When a couple who has children together decides to file for divorce or otherwise end their relationship, the custody of the children they share becomes a primary focus. In an ideal circumstance, both parents will want to have custody of the children and will be happy to share join custody. But, more often than not, this is not the way a child custody proceeding plays out, so it is important for both parents to know the child custody laws in their state in order to have the most fair, and favorable outcome to the case.
Child Custody Laws in Alabama
When it comes to child custody laws in Alabama, the court system uses a number of different factors in order to determine the custody arrangement. The family court system in this state ideally wants to award custody to both parents so they can share the responsibilities and rights associated with raising their children. For those parents who wish to file and petition the court for custody of their child or children, it is very important that they understand how the child custody laws in Alabama actually work.
What Determines Child Custody in Alabama
One of the most difficult decisions a court system will make either during a divorce or a child custody case is whom will be awarded physical custody of the child or children to in this situation. Alabama courts may give custody of the child or children to the mother or the father or they will, in the ideal situation, award custody to both parents. When determining child custody the judge will take the prudence and moral character of the parents into consideration, as well as the age, sex, and needs of the child or children involved in the situation. Some additional considerations that are made include:
- Each parents ability to provide a home for the child or children
- Each parents financial ability to provide shelter, food, and clothing for the child or children
- Each parents ability to foster and encourage a positive relationship between the child or children and the other parent
- Each parents ability to make important decisions about the child or children’s health, education, and upbringing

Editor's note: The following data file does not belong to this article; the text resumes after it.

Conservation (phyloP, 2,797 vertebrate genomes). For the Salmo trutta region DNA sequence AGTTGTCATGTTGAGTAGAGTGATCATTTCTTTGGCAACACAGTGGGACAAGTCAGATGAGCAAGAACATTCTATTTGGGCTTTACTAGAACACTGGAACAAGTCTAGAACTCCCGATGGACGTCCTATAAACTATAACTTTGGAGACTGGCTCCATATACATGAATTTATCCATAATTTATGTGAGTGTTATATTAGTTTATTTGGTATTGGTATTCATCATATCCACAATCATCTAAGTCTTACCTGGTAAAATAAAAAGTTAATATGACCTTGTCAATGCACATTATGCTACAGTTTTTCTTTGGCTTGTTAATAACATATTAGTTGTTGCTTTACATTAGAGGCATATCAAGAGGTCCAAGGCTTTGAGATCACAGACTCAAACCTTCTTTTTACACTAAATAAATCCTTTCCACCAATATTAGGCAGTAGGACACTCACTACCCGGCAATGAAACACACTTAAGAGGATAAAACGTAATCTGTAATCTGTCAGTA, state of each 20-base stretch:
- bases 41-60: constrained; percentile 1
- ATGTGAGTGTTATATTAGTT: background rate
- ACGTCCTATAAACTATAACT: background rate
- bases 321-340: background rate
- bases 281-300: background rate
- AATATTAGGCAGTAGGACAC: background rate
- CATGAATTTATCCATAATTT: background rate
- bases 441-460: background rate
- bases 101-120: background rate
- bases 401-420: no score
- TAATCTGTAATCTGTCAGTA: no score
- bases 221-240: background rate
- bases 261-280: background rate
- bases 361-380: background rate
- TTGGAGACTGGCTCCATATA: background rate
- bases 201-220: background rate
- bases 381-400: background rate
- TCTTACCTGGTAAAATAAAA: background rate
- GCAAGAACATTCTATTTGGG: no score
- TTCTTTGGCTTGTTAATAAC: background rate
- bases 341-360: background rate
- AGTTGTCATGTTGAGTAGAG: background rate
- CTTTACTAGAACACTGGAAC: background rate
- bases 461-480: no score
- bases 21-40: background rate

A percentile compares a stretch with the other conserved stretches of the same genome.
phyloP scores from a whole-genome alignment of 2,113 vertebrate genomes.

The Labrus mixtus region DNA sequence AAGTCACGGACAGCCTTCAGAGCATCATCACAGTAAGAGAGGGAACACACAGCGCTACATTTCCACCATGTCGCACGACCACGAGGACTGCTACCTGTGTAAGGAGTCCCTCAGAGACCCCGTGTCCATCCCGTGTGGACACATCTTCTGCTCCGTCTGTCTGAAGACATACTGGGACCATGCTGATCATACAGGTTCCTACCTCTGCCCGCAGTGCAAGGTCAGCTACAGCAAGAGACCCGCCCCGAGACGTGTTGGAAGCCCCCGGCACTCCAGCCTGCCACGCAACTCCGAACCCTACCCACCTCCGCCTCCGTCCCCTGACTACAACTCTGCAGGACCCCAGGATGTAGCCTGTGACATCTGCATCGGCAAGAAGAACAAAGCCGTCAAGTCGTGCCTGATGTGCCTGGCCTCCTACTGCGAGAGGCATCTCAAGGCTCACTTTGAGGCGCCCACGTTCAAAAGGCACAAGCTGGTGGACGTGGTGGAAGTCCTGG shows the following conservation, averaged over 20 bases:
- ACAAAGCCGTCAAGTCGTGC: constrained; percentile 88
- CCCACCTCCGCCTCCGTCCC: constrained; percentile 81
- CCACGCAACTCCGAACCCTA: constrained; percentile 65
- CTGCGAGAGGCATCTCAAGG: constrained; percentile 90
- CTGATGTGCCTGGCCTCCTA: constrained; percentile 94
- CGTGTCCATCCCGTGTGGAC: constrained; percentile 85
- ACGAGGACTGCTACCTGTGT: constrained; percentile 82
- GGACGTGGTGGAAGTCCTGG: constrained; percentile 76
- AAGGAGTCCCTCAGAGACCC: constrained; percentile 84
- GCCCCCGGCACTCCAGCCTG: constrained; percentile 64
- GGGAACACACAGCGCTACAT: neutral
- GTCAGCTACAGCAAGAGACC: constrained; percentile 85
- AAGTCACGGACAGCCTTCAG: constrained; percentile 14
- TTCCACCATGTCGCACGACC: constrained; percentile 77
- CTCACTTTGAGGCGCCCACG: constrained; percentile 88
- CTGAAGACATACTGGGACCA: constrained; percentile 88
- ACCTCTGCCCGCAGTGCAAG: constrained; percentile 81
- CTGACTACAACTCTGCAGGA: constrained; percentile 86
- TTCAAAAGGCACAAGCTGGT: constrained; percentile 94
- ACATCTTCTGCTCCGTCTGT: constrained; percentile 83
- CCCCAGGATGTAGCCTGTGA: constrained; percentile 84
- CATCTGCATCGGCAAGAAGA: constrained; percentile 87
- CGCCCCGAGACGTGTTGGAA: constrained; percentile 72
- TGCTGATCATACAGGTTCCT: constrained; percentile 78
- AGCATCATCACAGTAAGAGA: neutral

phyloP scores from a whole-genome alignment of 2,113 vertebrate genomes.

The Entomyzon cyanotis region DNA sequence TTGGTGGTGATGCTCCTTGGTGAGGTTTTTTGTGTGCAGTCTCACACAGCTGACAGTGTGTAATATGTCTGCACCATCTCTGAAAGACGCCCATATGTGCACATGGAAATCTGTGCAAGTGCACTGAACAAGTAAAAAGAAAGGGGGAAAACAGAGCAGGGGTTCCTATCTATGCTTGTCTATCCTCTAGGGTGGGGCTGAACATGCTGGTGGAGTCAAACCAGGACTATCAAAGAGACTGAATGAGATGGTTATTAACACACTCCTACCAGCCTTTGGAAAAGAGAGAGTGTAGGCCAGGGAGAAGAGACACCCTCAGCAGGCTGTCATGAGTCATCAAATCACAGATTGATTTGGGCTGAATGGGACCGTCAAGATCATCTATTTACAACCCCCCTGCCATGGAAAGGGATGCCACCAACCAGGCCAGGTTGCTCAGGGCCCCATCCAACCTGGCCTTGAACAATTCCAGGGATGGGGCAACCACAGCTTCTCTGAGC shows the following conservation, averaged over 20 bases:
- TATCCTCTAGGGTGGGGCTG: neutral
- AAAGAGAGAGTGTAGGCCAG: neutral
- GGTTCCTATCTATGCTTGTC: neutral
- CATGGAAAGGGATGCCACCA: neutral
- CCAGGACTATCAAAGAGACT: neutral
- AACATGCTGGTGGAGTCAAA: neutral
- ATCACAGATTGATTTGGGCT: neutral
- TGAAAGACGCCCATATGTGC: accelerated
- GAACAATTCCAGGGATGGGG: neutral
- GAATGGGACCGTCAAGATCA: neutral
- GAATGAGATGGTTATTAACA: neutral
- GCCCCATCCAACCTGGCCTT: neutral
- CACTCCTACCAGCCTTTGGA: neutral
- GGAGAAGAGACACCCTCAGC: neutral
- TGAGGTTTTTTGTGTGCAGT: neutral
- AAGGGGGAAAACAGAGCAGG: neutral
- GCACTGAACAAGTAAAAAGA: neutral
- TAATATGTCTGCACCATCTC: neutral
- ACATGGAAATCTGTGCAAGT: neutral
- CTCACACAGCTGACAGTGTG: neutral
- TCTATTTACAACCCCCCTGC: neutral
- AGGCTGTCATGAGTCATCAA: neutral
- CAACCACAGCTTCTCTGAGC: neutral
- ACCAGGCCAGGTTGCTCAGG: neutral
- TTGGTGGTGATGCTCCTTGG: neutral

- Each parents ability to provide a proper education for the child or children
The family court judge, in both Alabama and almost every other state in the country, will always make a child custody decision that they feel is in the best interest of the child or children involved in the divorce or in the case. The child or children’s well-being is the highest priority and, regardless of what the parents may want in terms of child custody, what is best for the child or children will always be the biggest factor when it comes to who will be caring for and have custody of the children after divorce.
Types of Child Custody in Alabama
Since joint custody is the primary goal for the family court system, it is possible for courts in Alabama to order joint custody in a situation with or without the consent of the parents. This decision is usually made if the judge feels that this arrangement is in the best interest of the child or children who are involved. In the state of Alabama joint custody can be joint legal custody, joint physical custody, or both. When making this ruling, the judge will take many factors into consideration to make a final decision.
Some of the factors the family court system will look at include:
- The parent’s agreement or lack of agreement when it comes to joint custody
- The parents proximity to one another geographically as it relates to the ease of maintaining joint custody